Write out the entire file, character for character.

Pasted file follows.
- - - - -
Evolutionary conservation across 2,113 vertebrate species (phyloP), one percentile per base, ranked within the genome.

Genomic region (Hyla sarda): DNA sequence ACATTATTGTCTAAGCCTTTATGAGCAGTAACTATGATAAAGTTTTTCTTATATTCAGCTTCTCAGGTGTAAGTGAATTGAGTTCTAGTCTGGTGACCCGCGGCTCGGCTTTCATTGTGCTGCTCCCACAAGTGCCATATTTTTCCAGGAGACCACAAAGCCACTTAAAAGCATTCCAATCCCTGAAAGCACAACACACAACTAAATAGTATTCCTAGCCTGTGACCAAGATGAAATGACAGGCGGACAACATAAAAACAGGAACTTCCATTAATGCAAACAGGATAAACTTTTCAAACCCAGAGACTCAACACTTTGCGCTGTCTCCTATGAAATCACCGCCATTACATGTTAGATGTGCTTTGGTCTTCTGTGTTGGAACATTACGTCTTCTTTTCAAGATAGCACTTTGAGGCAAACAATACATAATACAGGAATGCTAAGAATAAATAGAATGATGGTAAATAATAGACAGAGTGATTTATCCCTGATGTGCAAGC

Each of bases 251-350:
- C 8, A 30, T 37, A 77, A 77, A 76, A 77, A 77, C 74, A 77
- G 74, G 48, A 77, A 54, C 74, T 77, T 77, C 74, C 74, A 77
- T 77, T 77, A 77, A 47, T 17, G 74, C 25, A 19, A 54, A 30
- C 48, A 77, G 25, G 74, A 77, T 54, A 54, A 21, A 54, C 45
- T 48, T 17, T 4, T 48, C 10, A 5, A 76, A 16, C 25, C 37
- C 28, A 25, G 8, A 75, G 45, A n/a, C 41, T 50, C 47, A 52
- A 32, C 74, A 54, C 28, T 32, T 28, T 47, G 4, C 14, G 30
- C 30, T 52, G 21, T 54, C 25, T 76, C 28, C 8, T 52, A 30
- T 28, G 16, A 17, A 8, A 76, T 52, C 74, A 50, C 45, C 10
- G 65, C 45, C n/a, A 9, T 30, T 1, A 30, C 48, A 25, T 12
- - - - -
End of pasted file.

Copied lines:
Evolutionary conservation across 2,113 vertebrate species (phyloP), one percentile per base, ranked within the genome.

Genomic region (Hyla sarda): DNA sequence ACATTATTGTCTAAGCCTTTATGAGCAGTAACTATGATAAAGTTTTTCTTATATTCAGCTTCTCAGGTGTAAGTGAATTGAGTTCTAGTCTGGTGACCCGCGGCTCGGCTTTCATTGTGCTGCTCCCACAAGTGCCATATTTTTCCAGGAGACCACAAAGCCACTTAAAAGCATTCCAATCCCTGAAAGCACAACACACAACTAAATAGTATTCCTAGCCTGTGACCAAGATGAAATGACAGGCGGACAACATAAAAACAGGAACTTCCATTAATGCAAACAGGATAAACTTTTCAAACCCAGAGACTCAACACTTTGCGCTGTCTCCTATGAAATCACCGCCATTACATGTTAGATGTGCTTTGGTCTTCTGTGTTGGAACATTACGTCTTCTTTTCAAGATAGCACTTTGAGGCAAACAATACATAATACAGGAATGCTAAGAATAAATAGAATGATGGTAAATAATAGACAGAGTGATTTATCCCTGATGTGCAAGC

Each of bases 251-350:
- C 8, A 30, T 37, A 77, A 77, A 76, A 77, A 77, C 74, A 77
- G 74, G 48, A 77, A 54, C 74, T 77, T 77, C 74, C 74, A 77
- T 77, T 77, A 77, A 47, T 17, G 74, C 25, A 19, A 54, A 30
- C 48, A 77, G 25, G 74, A 77, T 54, A 54, A 21, A 54, C 45
- T 48, T 17, T 4, T 48, C 10, A 5, A 76, A 16, C 25, C 37
- C 28, A 25, G 8, A 75, G 45, A n/a, C 41, T 50, C 47, A 52
- A 32, C 74, A 54, C 28, T 32, T 28, T 47, G 4, C 14, G 30
- C 30, T 52, G 21, T 54, C 25, T 76, C 28, C 8, T 52, A 30
- T 28, G 16, A 17, A 8, A 76, T 52, C 74, A 50, C 45, C 10
- G 65, C 45, C n/a, A 9, T 30, T 1, A 30, C 48, A 25, T 12